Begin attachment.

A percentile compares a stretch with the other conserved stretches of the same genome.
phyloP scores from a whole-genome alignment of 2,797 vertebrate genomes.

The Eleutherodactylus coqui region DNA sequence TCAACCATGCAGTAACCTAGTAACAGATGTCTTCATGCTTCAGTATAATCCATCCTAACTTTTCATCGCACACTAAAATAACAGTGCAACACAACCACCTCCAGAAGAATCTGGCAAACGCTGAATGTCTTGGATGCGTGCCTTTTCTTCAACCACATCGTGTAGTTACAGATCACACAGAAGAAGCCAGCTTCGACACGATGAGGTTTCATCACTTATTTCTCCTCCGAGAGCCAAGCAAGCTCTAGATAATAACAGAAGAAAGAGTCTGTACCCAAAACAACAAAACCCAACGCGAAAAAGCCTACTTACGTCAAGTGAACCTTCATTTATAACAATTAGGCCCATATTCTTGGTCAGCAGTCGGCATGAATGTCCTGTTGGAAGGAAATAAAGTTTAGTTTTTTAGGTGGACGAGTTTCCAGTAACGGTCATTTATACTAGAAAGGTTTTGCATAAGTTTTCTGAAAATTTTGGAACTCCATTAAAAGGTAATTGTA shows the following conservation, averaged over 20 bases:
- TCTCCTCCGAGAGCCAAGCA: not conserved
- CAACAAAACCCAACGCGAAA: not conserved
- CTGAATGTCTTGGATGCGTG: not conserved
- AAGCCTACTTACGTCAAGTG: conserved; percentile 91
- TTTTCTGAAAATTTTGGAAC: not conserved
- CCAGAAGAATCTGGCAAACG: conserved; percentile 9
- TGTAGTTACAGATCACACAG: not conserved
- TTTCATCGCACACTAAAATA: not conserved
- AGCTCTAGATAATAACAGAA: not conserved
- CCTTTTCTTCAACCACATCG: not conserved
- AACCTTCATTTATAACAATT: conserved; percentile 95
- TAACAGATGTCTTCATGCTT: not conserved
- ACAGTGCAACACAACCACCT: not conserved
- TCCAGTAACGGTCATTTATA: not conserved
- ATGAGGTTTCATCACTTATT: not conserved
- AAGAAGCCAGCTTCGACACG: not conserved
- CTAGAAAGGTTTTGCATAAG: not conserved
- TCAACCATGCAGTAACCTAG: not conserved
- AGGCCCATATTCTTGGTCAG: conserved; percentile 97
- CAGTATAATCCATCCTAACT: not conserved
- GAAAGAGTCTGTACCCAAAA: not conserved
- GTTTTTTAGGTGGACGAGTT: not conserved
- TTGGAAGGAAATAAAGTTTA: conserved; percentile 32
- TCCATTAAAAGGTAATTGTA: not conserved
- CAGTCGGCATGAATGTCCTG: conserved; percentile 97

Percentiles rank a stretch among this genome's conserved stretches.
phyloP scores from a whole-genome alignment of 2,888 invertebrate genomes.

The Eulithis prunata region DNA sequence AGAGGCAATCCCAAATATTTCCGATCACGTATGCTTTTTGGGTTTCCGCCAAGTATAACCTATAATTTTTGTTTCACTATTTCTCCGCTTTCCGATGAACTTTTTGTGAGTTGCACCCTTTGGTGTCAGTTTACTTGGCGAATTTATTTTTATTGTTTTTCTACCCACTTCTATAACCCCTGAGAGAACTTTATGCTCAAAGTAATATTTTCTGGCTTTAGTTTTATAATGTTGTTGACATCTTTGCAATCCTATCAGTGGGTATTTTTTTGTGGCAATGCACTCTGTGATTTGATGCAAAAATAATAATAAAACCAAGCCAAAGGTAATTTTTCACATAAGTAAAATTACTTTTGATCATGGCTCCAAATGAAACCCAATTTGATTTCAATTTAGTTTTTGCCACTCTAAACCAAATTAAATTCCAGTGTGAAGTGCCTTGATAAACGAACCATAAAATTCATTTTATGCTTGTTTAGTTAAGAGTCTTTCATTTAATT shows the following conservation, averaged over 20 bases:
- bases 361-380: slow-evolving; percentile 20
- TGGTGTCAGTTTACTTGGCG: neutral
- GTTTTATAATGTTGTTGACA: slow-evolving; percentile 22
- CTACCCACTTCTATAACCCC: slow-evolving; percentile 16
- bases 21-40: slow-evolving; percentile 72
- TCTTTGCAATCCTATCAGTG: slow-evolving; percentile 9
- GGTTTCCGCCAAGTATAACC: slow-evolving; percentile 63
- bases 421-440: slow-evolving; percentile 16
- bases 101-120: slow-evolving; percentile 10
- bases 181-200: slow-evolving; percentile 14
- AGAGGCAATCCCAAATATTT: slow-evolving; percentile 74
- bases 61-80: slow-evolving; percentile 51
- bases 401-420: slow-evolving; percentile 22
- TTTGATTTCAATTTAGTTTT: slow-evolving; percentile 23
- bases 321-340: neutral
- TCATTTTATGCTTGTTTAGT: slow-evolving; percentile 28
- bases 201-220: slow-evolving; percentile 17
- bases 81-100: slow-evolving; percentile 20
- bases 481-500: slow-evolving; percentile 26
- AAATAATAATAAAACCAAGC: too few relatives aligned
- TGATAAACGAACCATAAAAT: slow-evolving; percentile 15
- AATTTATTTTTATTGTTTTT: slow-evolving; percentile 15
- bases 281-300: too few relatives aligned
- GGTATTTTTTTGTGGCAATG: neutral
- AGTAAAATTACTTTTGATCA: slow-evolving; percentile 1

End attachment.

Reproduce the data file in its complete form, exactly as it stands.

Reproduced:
A percentile compares a stretch with the other conserved stretches of the same genome.
phyloP scores from a whole-genome alignment of 2,797 vertebrate genomes.

The Eleutherodactylus coqui region DNA sequence TCAACCATGCAGTAACCTAGTAACAGATGTCTTCATGCTTCAGTATAATCCATCCTAACTTTTCATCGCACACTAAAATAACAGTGCAACACAACCACCTCCAGAAGAATCTGGCAAACGCTGAATGTCTTGGATGCGTGCCTTTTCTTCAACCACATCGTGTAGTTACAGATCACACAGAAGAAGCCAGCTTCGACACGATGAGGTTTCATCACTTATTTCTCCTCCGAGAGCCAAGCAAGCTCTAGATAATAACAGAAGAAAGAGTCTGTACCCAAAACAACAAAACCCAACGCGAAAAAGCCTACTTACGTCAAGTGAACCTTCATTTATAACAATTAGGCCCATATTCTTGGTCAGCAGTCGGCATGAATGTCCTGTTGGAAGGAAATAAAGTTTAGTTTTTTAGGTGGACGAGTTTCCAGTAACGGTCATTTATACTAGAAAGGTTTTGCATAAGTTTTCTGAAAATTTTGGAACTCCATTAAAAGGTAATTGTA shows the following conservation, averaged over 20 bases:
- TCTCCTCCGAGAGCCAAGCA: not conserved
- CAACAAAACCCAACGCGAAA: not conserved
- CTGAATGTCTTGGATGCGTG: not conserved
- AAGCCTACTTACGTCAAGTG: conserved; percentile 91
- TTTTCTGAAAATTTTGGAAC: not conserved
- CCAGAAGAATCTGGCAAACG: conserved; percentile 9
- TGTAGTTACAGATCACACAG: not conserved
- TTTCATCGCACACTAAAATA: not conserved
- AGCTCTAGATAATAACAGAA: not conserved
- CCTTTTCTTCAACCACATCG: not conserved
- AACCTTCATTTATAACAATT: conserved; percentile 95
- TAACAGATGTCTTCATGCTT: not conserved
- ACAGTGCAACACAACCACCT: not conserved
- TCCAGTAACGGTCATTTATA: not conserved
- ATGAGGTTTCATCACTTATT: not conserved
- AAGAAGCCAGCTTCGACACG: not conserved
- CTAGAAAGGTTTTGCATAAG: not conserved
- TCAACCATGCAGTAACCTAG: not conserved
- AGGCCCATATTCTTGGTCAG: conserved; percentile 97
- CAGTATAATCCATCCTAACT: not conserved
- GAAAGAGTCTGTACCCAAAA: not conserved
- GTTTTTTAGGTGGACGAGTT: not conserved
- TTGGAAGGAAATAAAGTTTA: conserved; percentile 32
- TCCATTAAAAGGTAATTGTA: not conserved
- CAGTCGGCATGAATGTCCTG: conserved; percentile 97

Percentiles rank a stretch among this genome's conserved stretches.
phyloP scores from a whole-genome alignment of 2,888 invertebrate genomes.

The Eulithis prunata region DNA sequence AGAGGCAATCCCAAATATTTCCGATCACGTATGCTTTTTGGGTTTCCGCCAAGTATAACCTATAATTTTTGTTTCACTATTTCTCCGCTTTCCGATGAACTTTTTGTGAGTTGCACCCTTTGGTGTCAGTTTACTTGGCGAATTTATTTTTATTGTTTTTCTACCCACTTCTATAACCCCTGAGAGAACTTTATGCTCAAAGTAATATTTTCTGGCTTTAGTTTTATAATGTTGTTGACATCTTTGCAATCCTATCAGTGGGTATTTTTTTGTGGCAATGCACTCTGTGATTTGATGCAAAAATAATAATAAAACCAAGCCAAAGGTAATTTTTCACATAAGTAAAATTACTTTTGATCATGGCTCCAAATGAAACCCAATTTGATTTCAATTTAGTTTTTGCCACTCTAAACCAAATTAAATTCCAGTGTGAAGTGCCTTGATAAACGAACCATAAAATTCATTTTATGCTTGTTTAGTTAAGAGTCTTTCATTTAATT shows the following conservation, averaged over 20 bases:
- bases 361-380: slow-evolving; percentile 20
- TGGTGTCAGTTTACTTGGCG: neutral
- GTTTTATAATGTTGTTGACA: slow-evolving; percentile 22
- CTACCCACTTCTATAACCCC: slow-evolving; percentile 16
- bases 21-40: slow-evolving; percentile 72
- TCTTTGCAATCCTATCAGTG: slow-evolving; percentile 9
- GGTTTCCGCCAAGTATAACC: slow-evolving; percentile 63
- bases 421-440: slow-evolving; percentile 16
- bases 101-120: slow-evolving; percentile 10
- bases 181-200: slow-evolving; percentile 14
- AGAGGCAATCCCAAATATTT: slow-evolving; percentile 74
- bases 61-80: slow-evolving; percentile 51
- bases 401-420: slow-evolving; percentile 22
- TTTGATTTCAATTTAGTTTT: slow-evolving; percentile 23
- bases 321-340: neutral
- TCATTTTATGCTTGTTTAGT: slow-evolving; percentile 28
- bases 201-220: slow-evolving; percentile 17
- bases 81-100: slow-evolving; percentile 20
- bases 481-500: slow-evolving; percentile 26
- AAATAATAATAAAACCAAGC: too few relatives aligned
- TGATAAACGAACCATAAAAT: slow-evolving; percentile 15
- AATTTATTTTTATTGTTTTT: slow-evolving; percentile 15
- bases 281-300: too few relatives aligned
- GGTATTTTTTTGTGGCAATG: neutral
- AGTAAAATTACTTTTGATCA: slow-evolving; percentile 1